The Outlook for 2013Posted on December 21, 2012
What should we be holding? What areas look good and not so good?
The latest issue of the Economist continues to talk about reducing investment costs and how hedge funds overcharge for no discernable benefit. It is also
something we’ve written on before. Get with the program. Sell your overcharging mutual funds and put your investments into index funds that are exchange traded. Paying less that will actually make you money.
Second – China, Shanghai market could be back
We have also written about this before, but it bears repeating. In fact, further evidence has been even more encouraging. Witness Xi Jinping’s first trip: a southern tour to mimic Deng Xiaoping. It could not have been clearer in demonstrating his reformist instinct in stark contrast to Hu Jintao’s homage to Mao. Further reforms and opening of the financial industry and stock market to foreigners will be the biggest boost for the market in years.
Make sure you get your “A” share market and not US listing of Chinese companies and get in now. You will need to look hard elsewhere for China “A” share market exposure, or just talk to us.
Third – Emerging Markets in general, particularly BRICs.
Once the fiscal cliff is out the way the immediate dark clouds will be minimal and the low interest rates globally will push money into “risk” assets globally. We think it is worth considering an emerging market mutual fund exchange traded fund like iShares MSCI Emerging Market Index ETF (EEM) or SPDR S&P BRIC 40 (BIK) to get access to these areas. BRIC fund indexes have relatively underperformed the wider emerging market index of late so might represent better value.
Fourth – Property with a good yield
As confidence returns to both borrowers and lenders more people will chase yield to more adventurous places. It is too early to worry about a bubble just yet, given low asset property asset prices, particularly in the US. This time of the cycle is where confidence will return and low interest rates and yields of 6-9% start to see a lot of demand, pushing the first round of price rises. It might run for a couple of years but the earlier investors see the gains. See us to get access to the right commercial property opportunities with a 6-8% yield.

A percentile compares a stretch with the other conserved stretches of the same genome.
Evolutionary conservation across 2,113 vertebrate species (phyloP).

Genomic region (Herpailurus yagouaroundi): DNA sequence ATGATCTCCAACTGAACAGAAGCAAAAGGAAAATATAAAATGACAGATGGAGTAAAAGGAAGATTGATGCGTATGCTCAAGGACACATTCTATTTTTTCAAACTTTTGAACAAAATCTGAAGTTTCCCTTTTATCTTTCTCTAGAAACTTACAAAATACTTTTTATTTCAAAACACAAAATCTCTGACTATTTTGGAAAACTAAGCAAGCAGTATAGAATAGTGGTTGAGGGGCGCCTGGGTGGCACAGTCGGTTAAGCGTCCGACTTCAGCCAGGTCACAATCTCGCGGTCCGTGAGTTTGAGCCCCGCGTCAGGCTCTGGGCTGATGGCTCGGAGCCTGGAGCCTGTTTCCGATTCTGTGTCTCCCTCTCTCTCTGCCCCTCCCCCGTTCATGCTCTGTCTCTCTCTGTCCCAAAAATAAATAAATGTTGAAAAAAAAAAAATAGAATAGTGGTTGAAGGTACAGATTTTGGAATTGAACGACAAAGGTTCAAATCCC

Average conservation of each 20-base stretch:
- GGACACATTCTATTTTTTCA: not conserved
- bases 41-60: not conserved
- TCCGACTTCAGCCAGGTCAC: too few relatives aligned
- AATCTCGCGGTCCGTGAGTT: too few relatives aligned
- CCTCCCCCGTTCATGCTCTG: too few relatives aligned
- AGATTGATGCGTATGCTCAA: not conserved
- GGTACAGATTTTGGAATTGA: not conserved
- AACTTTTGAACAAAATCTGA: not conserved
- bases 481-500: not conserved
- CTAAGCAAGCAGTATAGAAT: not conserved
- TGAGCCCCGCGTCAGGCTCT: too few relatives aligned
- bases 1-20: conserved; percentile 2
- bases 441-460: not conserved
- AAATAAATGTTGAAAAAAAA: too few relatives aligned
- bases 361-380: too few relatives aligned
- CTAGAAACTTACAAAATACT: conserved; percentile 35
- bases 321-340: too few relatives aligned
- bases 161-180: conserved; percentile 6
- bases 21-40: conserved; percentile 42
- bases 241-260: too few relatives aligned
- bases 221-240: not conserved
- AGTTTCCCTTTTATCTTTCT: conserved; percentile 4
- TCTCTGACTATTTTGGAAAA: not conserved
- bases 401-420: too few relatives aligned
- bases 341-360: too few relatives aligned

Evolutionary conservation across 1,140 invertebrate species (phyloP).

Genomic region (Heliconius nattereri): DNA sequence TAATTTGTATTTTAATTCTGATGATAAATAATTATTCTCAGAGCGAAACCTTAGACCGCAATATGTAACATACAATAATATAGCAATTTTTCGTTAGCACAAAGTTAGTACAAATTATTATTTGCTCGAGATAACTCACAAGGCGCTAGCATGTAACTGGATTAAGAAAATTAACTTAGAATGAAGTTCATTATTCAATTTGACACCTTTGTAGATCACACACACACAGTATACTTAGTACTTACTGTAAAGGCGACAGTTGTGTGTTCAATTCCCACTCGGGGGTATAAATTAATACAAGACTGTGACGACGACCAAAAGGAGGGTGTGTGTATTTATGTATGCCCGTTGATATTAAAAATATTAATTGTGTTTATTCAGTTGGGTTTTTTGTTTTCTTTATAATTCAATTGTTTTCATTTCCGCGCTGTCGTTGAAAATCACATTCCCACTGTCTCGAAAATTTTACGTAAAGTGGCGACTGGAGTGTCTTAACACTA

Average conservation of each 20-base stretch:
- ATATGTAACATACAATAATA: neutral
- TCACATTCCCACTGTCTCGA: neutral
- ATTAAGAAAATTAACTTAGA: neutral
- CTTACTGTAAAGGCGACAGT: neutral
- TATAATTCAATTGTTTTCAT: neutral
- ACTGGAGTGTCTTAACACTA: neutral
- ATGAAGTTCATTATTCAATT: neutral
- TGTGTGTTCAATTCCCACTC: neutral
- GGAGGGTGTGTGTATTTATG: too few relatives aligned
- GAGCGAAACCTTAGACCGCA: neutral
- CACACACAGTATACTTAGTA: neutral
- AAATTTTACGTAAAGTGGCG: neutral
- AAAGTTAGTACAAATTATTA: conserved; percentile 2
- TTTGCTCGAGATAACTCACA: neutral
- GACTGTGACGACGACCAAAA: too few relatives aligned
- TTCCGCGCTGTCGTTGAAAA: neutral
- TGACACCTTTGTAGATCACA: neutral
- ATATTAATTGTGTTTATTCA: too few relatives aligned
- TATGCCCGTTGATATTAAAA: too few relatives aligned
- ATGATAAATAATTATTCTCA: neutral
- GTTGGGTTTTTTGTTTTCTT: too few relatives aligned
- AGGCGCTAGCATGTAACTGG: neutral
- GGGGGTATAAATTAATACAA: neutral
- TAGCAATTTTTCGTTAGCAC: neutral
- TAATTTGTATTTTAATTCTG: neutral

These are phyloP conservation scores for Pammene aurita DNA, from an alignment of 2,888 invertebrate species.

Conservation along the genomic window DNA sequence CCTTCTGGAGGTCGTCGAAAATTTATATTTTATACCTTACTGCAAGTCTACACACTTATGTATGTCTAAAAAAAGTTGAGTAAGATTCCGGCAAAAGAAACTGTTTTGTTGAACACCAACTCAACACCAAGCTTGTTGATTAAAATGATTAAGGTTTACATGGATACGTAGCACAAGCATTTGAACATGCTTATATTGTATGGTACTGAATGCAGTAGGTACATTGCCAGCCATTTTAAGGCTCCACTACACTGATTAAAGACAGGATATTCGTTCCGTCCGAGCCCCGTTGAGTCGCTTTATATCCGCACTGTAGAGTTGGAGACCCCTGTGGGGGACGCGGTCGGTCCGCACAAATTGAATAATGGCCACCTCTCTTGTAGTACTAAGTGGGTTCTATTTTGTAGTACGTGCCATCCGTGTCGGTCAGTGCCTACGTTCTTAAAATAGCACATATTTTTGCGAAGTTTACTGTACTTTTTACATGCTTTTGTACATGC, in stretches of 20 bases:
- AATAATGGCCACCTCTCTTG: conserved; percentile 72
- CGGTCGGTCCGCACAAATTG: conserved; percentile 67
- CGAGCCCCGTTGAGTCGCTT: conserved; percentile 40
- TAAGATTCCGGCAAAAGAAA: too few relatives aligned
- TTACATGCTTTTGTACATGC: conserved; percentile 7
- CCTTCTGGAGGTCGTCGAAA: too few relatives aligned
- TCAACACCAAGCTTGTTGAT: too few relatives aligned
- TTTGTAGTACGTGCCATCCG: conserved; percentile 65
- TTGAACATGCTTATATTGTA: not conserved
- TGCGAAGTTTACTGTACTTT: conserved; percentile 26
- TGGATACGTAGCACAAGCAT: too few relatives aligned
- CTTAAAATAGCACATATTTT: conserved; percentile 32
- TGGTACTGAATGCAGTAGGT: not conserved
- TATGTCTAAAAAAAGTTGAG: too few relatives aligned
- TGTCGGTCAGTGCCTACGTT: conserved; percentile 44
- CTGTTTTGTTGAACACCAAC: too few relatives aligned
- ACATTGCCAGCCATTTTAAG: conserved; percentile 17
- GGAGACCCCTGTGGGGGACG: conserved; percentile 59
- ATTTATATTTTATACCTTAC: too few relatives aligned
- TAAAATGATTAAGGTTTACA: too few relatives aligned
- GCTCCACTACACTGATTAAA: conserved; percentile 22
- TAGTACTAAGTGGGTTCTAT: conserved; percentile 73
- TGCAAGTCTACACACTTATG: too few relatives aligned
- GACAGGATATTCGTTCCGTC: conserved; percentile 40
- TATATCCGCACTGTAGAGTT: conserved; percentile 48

Fifth – Quick Ideas
- US house prices will continue to trend up on low mortgage costs.
- Bank of America which is selling at around half book value.
- Dow Corning putting its on Gorilla Glass on every Apple product (and smartphone).
- Sugar at a 2 year cyclical low price point.
- Ford with falling debt a cheap PE ratio of 6.5.
- Monsanto which will benefit from rising crop plantings.
Thanks for everyone’s support this year. Have a great break and best of luck in 2013.
*It is the easiest of bets to make. Not only is it 100% likely the world will continue. If we are wrong, how can anyone possibly collect their prize?
About Caterer Goodman Partners
Caterer Goodman Partners is a Shanghai based wealth management firm established with a clear vision to provide a new level of personalized financial planning services for expatriates in Asia. Our financial advisors provide guidance for our clients in all areas of investment, specialising in managed accounts, money-market funds, retirement planning and alternative investments. At Caterer Goodman Partners, we offer our advice and experience to provide low cost, tax-effective and simple solutions to match our clients’ interests.
About Owen Caterer
Since graduation Mr Owen Caterer has worked with the Queensland Premier's Department in Trade Facilitation and then as a financial adviser in Shanghai from 2005 until 2010. He then rose to Senior Adviser, then Business Development manager and then to Chief Investment Officer responsible for portfolios to a value of US$280 million across Asia. Following that Mr Caterer left to found his own firm with a partner in the financial advisory and wealth management area. This focused on developing China and Asia's first fee-based financial advisory (rather than commission-based). This has grown to now have 8 staff and and managing almost US$35 million for clients throughout Asia. This business success was recognized as a finalist in the 2013 ACBA in the Start Up Enterprises category and are one of a small number of foreign managed firms to have a full asset management license in China. Owen has also been active in the community volunteering for the Australian Chamber of Commerce in Shanghai and acting as the Vice-Chair of the Small Business Working Group (2012-2014) and as the Co-Deputy Chair of the Financial Services since 2013 until the present. They have continued to grow their business and have now been selected as a small group of companies who are platinum members of the Australian chamber of commerce. The achievement they are most proud of is their efforts to reform the financial planning industry in China and push it away from a hard-sales commission driven model to a more ethical management fee and long term customer service model. Owen has a Graduate Diploma of Applied Finance from the Securities Institute of Australia of which he was a member as a Fellow of Finance for many years and also has an undergraduate degree from Griffith University in International Business. Owen's interests are tennis, running and his wife and two children. He speaks fluent Chinese, first arriving in China in 1997.
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Categorised in: Economic Commentary